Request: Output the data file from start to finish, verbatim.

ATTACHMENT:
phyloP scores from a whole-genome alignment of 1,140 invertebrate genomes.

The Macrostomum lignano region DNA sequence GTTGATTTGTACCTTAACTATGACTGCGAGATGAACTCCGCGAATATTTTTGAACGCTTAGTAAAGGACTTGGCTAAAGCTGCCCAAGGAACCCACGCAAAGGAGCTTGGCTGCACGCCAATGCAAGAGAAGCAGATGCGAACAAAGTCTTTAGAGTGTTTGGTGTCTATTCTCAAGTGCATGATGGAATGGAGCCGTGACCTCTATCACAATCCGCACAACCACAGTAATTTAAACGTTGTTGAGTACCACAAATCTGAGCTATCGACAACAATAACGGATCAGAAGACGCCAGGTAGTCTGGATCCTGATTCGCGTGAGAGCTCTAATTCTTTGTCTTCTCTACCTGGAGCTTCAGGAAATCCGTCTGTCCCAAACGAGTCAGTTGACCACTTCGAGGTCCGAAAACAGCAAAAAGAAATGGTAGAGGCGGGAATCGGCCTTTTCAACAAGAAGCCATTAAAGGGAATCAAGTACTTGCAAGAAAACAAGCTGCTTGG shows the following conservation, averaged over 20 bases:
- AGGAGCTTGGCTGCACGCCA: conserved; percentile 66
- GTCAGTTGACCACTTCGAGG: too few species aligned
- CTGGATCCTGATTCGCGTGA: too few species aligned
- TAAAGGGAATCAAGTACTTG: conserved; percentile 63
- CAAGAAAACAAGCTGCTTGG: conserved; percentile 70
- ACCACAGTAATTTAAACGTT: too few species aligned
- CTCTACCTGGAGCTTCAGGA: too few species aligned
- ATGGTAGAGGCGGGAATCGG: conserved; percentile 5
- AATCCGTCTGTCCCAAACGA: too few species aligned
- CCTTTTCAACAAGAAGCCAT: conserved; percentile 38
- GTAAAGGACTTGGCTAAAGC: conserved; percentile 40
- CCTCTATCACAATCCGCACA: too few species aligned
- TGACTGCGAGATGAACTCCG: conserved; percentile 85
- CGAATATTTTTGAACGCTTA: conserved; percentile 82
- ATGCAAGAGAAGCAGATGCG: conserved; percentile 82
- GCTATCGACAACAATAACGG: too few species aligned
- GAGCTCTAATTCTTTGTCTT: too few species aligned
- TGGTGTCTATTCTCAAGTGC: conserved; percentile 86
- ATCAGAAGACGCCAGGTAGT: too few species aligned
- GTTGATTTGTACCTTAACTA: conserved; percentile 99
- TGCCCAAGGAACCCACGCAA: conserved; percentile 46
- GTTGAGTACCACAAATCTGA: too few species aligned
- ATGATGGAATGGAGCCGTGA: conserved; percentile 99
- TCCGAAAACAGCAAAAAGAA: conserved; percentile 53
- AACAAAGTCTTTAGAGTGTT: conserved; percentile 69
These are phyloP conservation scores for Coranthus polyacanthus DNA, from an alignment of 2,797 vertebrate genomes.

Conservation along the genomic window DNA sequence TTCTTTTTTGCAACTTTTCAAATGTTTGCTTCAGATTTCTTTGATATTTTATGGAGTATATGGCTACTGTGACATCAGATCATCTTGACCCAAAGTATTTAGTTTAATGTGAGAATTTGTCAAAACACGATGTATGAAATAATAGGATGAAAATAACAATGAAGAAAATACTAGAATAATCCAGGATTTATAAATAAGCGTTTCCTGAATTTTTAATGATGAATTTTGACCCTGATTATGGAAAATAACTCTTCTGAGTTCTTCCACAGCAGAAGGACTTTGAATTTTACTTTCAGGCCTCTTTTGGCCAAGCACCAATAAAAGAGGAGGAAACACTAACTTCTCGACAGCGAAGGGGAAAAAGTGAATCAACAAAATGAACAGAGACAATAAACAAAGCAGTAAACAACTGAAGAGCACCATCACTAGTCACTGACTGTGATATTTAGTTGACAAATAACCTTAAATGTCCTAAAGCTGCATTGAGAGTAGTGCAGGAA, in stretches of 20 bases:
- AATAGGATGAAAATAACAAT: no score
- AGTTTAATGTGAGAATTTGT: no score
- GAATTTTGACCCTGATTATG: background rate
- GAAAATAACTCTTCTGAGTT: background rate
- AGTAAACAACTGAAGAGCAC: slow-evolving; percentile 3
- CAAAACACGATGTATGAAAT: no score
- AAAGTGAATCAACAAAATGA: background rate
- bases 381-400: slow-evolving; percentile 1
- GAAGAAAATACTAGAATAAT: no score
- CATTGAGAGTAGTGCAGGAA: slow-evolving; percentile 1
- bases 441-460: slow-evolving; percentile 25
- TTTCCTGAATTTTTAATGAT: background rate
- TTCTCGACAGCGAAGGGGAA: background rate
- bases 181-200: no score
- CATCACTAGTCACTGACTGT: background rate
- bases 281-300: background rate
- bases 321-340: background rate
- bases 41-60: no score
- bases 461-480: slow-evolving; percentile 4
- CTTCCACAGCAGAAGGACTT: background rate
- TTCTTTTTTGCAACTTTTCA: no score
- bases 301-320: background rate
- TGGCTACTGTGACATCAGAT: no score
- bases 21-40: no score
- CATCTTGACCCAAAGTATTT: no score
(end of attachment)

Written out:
phyloP scores from a whole-genome alignment of 1,140 invertebrate genomes.

The Macrostomum lignano region DNA sequence GTTGATTTGTACCTTAACTATGACTGCGAGATGAACTCCGCGAATATTTTTGAACGCTTAGTAAAGGACTTGGCTAAAGCTGCCCAAGGAACCCACGCAAAGGAGCTTGGCTGCACGCCAATGCAAGAGAAGCAGATGCGAACAAAGTCTTTAGAGTGTTTGGTGTCTATTCTCAAGTGCATGATGGAATGGAGCCGTGACCTCTATCACAATCCGCACAACCACAGTAATTTAAACGTTGTTGAGTACCACAAATCTGAGCTATCGACAACAATAACGGATCAGAAGACGCCAGGTAGTCTGGATCCTGATTCGCGTGAGAGCTCTAATTCTTTGTCTTCTCTACCTGGAGCTTCAGGAAATCCGTCTGTCCCAAACGAGTCAGTTGACCACTTCGAGGTCCGAAAACAGCAAAAAGAAATGGTAGAGGCGGGAATCGGCCTTTTCAACAAGAAGCCATTAAAGGGAATCAAGTACTTGCAAGAAAACAAGCTGCTTGG shows the following conservation, averaged over 20 bases:
- AGGAGCTTGGCTGCACGCCA: conserved; percentile 66
- GTCAGTTGACCACTTCGAGG: too few species aligned
- CTGGATCCTGATTCGCGTGA: too few species aligned
- TAAAGGGAATCAAGTACTTG: conserved; percentile 63
- CAAGAAAACAAGCTGCTTGG: conserved; percentile 70
- ACCACAGTAATTTAAACGTT: too few species aligned
- CTCTACCTGGAGCTTCAGGA: too few species aligned
- ATGGTAGAGGCGGGAATCGG: conserved; percentile 5
- AATCCGTCTGTCCCAAACGA: too few species aligned
- CCTTTTCAACAAGAAGCCAT: conserved; percentile 38
- GTAAAGGACTTGGCTAAAGC: conserved; percentile 40
- CCTCTATCACAATCCGCACA: too few species aligned
- TGACTGCGAGATGAACTCCG: conserved; percentile 85
- CGAATATTTTTGAACGCTTA: conserved; percentile 82
- ATGCAAGAGAAGCAGATGCG: conserved; percentile 82
- GCTATCGACAACAATAACGG: too few species aligned
- GAGCTCTAATTCTTTGTCTT: too few species aligned
- TGGTGTCTATTCTCAAGTGC: conserved; percentile 86
- ATCAGAAGACGCCAGGTAGT: too few species aligned
- GTTGATTTGTACCTTAACTA: conserved; percentile 99
- TGCCCAAGGAACCCACGCAA: conserved; percentile 46
- GTTGAGTACCACAAATCTGA: too few species aligned
- ATGATGGAATGGAGCCGTGA: conserved; percentile 99
- TCCGAAAACAGCAAAAAGAA: conserved; percentile 53
- AACAAAGTCTTTAGAGTGTT: conserved; percentile 69
These are phyloP conservation scores for Coranthus polyacanthus DNA, from an alignment of 2,797 vertebrate genomes.

Conservation along the genomic window DNA sequence TTCTTTTTTGCAACTTTTCAAATGTTTGCTTCAGATTTCTTTGATATTTTATGGAGTATATGGCTACTGTGACATCAGATCATCTTGACCCAAAGTATTTAGTTTAATGTGAGAATTTGTCAAAACACGATGTATGAAATAATAGGATGAAAATAACAATGAAGAAAATACTAGAATAATCCAGGATTTATAAATAAGCGTTTCCTGAATTTTTAATGATGAATTTTGACCCTGATTATGGAAAATAACTCTTCTGAGTTCTTCCACAGCAGAAGGACTTTGAATTTTACTTTCAGGCCTCTTTTGGCCAAGCACCAATAAAAGAGGAGGAAACACTAACTTCTCGACAGCGAAGGGGAAAAAGTGAATCAACAAAATGAACAGAGACAATAAACAAAGCAGTAAACAACTGAAGAGCACCATCACTAGTCACTGACTGTGATATTTAGTTGACAAATAACCTTAAATGTCCTAAAGCTGCATTGAGAGTAGTGCAGGAA, in stretches of 20 bases:
- AATAGGATGAAAATAACAAT: no score
- AGTTTAATGTGAGAATTTGT: no score
- GAATTTTGACCCTGATTATG: background rate
- GAAAATAACTCTTCTGAGTT: background rate
- AGTAAACAACTGAAGAGCAC: slow-evolving; percentile 3
- CAAAACACGATGTATGAAAT: no score
- AAAGTGAATCAACAAAATGA: background rate
- bases 381-400: slow-evolving; percentile 1
- GAAGAAAATACTAGAATAAT: no score
- CATTGAGAGTAGTGCAGGAA: slow-evolving; percentile 1
- bases 441-460: slow-evolving; percentile 25
- TTTCCTGAATTTTTAATGAT: background rate
- TTCTCGACAGCGAAGGGGAA: background rate
- bases 181-200: no score
- CATCACTAGTCACTGACTGT: background rate
- bases 281-300: background rate
- bases 321-340: background rate
- bases 41-60: no score
- bases 461-480: slow-evolving; percentile 4
- CTTCCACAGCAGAAGGACTT: background rate
- TTCTTTTTTGCAACTTTTCA: no score
- bases 301-320: background rate
- TGGCTACTGTGACATCAGAT: no score
- bases 21-40: no score
- CATCTTGACCCAAAGTATTT: no score